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Monday, March 22, 2010

Buddha expects ‘fruitful’ May meet

TT, Siliguri, March 21: The state government expects a breakthrough to end the Darjeeling hill impasse at the sixth round of tripartite talks scheduled in the middle of May, chief minister Buddhadeb Bhattacharjee said here today.
Bhattacharjee, who was on a two-day visit to Siliguri, was speaking to journalists at the Circuit House here before leaving for Calcutta.
“We have both the proposals (one by the Gorkha Janmukti Morcha and the other by the Centre) with us and discussions are on. We expect a major positive development at the talks scheduled in May. The issue might not be resolved at that meeting, but there would be some fruitful progress towards a solution,” he said. “As of now, the situation in the hills is peaceful.”
The Morcha had sent its proposal, a “secret document”, only to the Union government in response to an interim set-up plan for the hills proposed by Delhi in December. At the fifth round of tripartite talks on March 18, the state government said since it had not received the Morcha proposal, it could not discuss it. The Morcha then accused the state of delaying the talks progress. After the meeting, the Bengal government was handed over a copy of the Morcha proposal.
Asked about the consistent funding of the DGHC despite allegations of misappropriation of funds during Subash Ghisingh’s regime, the chief minister said: “We had been providing financial support not to any political party but to the people of the hills. Such assistance will go on as the Darjeeling issue is political and has nothing to do with funding or spending.”
“Whatever amount had been disbursed to the DGHC, appropriate audit and other mechanisms had been used (to monitor it),” he added.
Evading questions on the territory marked out by the Morcha in its proposal for the regional authority (the region proposed includes Siliguri), Bhattacharjee said the state government was looking into it. He said he would not be present during the next round of talks.
Bhattacharjee admitted that the CPM was in a “difficult” position in the hills. In the Darjeeling district committee meeting at Anil Biswas Bhawan here yesterday, the chief minister had asked the district leadership to make an assessment of the party’s support base in the hills on the basis of renewal of memberships, which is in progress.
About the new trade union — Progressive Tea Workers’ Union (Dooars-Terai) — formed by the Akhil Bharatiya Adivasi Vikas Parishad, Bhattacharjee said: “We don’t think mushrooming of trade unions can do any good to workers. Mere formation of it (union) does not mean that workers’ woes will be alleviated.”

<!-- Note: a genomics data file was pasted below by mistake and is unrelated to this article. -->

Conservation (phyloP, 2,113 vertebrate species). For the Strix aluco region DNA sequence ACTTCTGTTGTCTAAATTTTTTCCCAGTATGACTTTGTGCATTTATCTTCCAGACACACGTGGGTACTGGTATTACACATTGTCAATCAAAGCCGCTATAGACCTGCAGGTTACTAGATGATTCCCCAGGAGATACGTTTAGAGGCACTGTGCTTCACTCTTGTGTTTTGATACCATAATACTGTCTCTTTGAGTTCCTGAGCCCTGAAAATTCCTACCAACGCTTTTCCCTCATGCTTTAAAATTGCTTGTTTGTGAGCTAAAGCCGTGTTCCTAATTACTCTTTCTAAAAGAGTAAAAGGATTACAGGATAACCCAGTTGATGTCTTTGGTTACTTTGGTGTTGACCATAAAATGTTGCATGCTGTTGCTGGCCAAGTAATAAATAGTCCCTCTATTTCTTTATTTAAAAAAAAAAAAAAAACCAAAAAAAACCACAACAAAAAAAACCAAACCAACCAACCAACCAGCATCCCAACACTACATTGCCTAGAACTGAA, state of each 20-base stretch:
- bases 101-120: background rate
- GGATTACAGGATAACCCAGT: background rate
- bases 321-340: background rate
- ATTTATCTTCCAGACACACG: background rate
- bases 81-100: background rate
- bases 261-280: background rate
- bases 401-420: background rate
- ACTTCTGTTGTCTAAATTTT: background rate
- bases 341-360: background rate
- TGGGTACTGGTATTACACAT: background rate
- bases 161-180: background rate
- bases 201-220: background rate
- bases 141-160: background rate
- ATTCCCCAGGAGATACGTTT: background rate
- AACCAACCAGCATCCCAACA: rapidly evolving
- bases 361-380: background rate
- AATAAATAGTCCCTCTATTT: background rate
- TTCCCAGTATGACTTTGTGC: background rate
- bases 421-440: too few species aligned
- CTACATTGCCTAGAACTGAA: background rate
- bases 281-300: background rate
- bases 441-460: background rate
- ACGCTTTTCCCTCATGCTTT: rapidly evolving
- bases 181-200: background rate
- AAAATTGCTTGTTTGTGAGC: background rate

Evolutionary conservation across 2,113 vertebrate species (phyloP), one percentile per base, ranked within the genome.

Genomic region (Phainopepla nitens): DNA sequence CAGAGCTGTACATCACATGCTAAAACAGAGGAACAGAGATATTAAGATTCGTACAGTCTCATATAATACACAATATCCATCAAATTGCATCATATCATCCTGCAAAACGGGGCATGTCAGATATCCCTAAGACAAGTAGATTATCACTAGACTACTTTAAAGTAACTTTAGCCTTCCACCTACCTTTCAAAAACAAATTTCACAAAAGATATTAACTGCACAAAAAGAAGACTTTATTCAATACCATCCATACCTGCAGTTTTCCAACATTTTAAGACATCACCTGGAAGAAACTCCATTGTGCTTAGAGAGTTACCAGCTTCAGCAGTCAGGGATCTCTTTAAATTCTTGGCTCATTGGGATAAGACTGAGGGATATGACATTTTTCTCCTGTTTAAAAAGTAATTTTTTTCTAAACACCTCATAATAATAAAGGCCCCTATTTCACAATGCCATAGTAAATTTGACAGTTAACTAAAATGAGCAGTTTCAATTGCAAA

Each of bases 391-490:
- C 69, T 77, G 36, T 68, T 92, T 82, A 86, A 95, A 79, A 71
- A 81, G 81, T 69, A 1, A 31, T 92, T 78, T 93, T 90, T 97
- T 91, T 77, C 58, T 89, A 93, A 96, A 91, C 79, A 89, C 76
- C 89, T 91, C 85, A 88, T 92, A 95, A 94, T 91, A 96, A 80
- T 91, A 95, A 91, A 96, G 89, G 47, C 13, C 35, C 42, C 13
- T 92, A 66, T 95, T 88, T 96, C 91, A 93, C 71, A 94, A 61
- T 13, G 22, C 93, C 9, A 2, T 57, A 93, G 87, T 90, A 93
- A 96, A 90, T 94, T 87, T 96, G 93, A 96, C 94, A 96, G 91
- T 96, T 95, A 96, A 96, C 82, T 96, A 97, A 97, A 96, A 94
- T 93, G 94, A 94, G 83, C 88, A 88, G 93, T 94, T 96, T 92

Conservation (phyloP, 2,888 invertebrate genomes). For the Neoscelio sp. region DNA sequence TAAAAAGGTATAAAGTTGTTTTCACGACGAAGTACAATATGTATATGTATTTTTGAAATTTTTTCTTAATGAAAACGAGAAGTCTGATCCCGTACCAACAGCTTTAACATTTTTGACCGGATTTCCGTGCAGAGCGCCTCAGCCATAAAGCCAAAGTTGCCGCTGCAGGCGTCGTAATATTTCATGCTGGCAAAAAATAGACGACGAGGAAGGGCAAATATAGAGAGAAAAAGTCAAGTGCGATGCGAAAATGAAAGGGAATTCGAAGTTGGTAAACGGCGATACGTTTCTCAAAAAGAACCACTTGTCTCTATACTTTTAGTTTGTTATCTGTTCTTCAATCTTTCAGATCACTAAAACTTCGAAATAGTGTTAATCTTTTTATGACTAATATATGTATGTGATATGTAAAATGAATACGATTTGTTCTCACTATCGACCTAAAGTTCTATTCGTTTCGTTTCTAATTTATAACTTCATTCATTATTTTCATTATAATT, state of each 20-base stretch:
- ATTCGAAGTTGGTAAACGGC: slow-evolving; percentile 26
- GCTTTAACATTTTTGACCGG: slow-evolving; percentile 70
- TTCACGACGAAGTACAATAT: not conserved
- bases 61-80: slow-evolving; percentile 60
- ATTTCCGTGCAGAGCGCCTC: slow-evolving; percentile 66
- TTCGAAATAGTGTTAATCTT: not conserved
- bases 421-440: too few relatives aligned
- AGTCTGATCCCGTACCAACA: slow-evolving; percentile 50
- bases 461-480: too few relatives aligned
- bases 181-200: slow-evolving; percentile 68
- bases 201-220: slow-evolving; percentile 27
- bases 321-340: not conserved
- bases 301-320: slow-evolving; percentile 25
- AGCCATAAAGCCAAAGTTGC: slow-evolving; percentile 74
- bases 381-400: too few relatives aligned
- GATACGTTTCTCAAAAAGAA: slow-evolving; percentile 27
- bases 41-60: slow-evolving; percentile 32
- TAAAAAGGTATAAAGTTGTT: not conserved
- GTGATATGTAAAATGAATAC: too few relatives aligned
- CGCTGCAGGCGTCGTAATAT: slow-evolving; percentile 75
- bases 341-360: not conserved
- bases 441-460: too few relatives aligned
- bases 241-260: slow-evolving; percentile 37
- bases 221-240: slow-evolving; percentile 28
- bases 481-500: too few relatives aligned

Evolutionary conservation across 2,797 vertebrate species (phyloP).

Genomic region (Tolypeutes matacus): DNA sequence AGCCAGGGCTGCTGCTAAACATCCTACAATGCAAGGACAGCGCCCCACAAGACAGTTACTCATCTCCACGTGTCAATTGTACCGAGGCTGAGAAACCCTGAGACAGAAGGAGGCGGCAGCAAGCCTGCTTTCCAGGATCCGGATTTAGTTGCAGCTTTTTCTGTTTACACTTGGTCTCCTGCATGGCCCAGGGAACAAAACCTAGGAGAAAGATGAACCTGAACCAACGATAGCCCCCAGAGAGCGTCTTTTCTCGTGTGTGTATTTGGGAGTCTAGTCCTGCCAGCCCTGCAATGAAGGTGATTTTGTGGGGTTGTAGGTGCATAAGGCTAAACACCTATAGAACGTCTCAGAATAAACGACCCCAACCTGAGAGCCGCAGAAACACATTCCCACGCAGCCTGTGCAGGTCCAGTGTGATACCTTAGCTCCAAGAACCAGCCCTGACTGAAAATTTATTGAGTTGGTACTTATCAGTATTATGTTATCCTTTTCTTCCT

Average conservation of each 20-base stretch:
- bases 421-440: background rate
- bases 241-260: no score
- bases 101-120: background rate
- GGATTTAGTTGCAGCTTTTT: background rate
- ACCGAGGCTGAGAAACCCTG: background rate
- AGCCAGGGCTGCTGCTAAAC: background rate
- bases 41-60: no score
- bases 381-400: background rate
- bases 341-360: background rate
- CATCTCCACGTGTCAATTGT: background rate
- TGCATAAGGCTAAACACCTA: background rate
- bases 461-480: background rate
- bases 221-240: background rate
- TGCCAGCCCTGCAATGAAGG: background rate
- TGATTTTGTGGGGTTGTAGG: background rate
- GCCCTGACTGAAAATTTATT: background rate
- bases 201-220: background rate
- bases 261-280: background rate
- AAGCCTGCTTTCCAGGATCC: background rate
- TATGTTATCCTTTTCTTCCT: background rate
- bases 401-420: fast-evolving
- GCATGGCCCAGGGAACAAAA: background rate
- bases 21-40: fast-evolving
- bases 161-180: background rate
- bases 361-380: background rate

He said plans were on to revive Himul, the government-owned milk co-operative based in Siliguri. “There has been a 100 per cent growth across the state in the 100-day-work scheme, but the performance of Darjeeling district is not up to the mark.”
In a lighter vein, Bhattacharjee said he was “missing Mount Kanchenjungha”. “It is true that when I visit Darjeeling I hope to catch a glimpse of Kanchenjungha. However, all wishes cannot be fulfilled all the time. Whenever I get a chance, I will surely visit Darjeeling.”
More than 200 Trinamul Congress supporters demonstrated at Shivmandir as the chief minister’s convoy headed for Bagdogra airport. Wielding black flags along NH31, they shouted slogans like “khuni (killer) Buddha go back” while protesting the alleged lawlessness and attacks organised on its party workers across the state.
Centre, state weigh Hill options: CM
SNS, SILIGURI, 21 MARCH: The West Bengal government and the Centre are currently weighing the Gorkha Jan Mukti Morcha's (GJMM) proposal for an autonomous administrative set-up for the Darjeeling Hills, chief minister Mr Buddhadeb Bhattacharjee said in Siliguri today. 
“We have received the proposal. We are discussing the matter among the two of us (the Centre and the state). We are discussing all aspects of the proposal. None of the (three) parties involved is uttering the last word. Dialogue is on and we will have to find a solution through dialogue,” the chief minister said addressing a media conference at the Siliguri Circuit House this noon. 
Mr Bhattacharjee also expressed the hope that the next round of tripartite talks scheduled to take place in May, would take the 30-month long Darjeeling impasse closer to a solution, if not resolving completely. But the CM ruled out the possibility of his attending the next round of talks. 
Keeping his cards close to his chest on the modalities of the proposed autonomous set-up, the chief minister further stated that the government was trying to figure out what the GJMM was exactly referring to by “interim set-up”.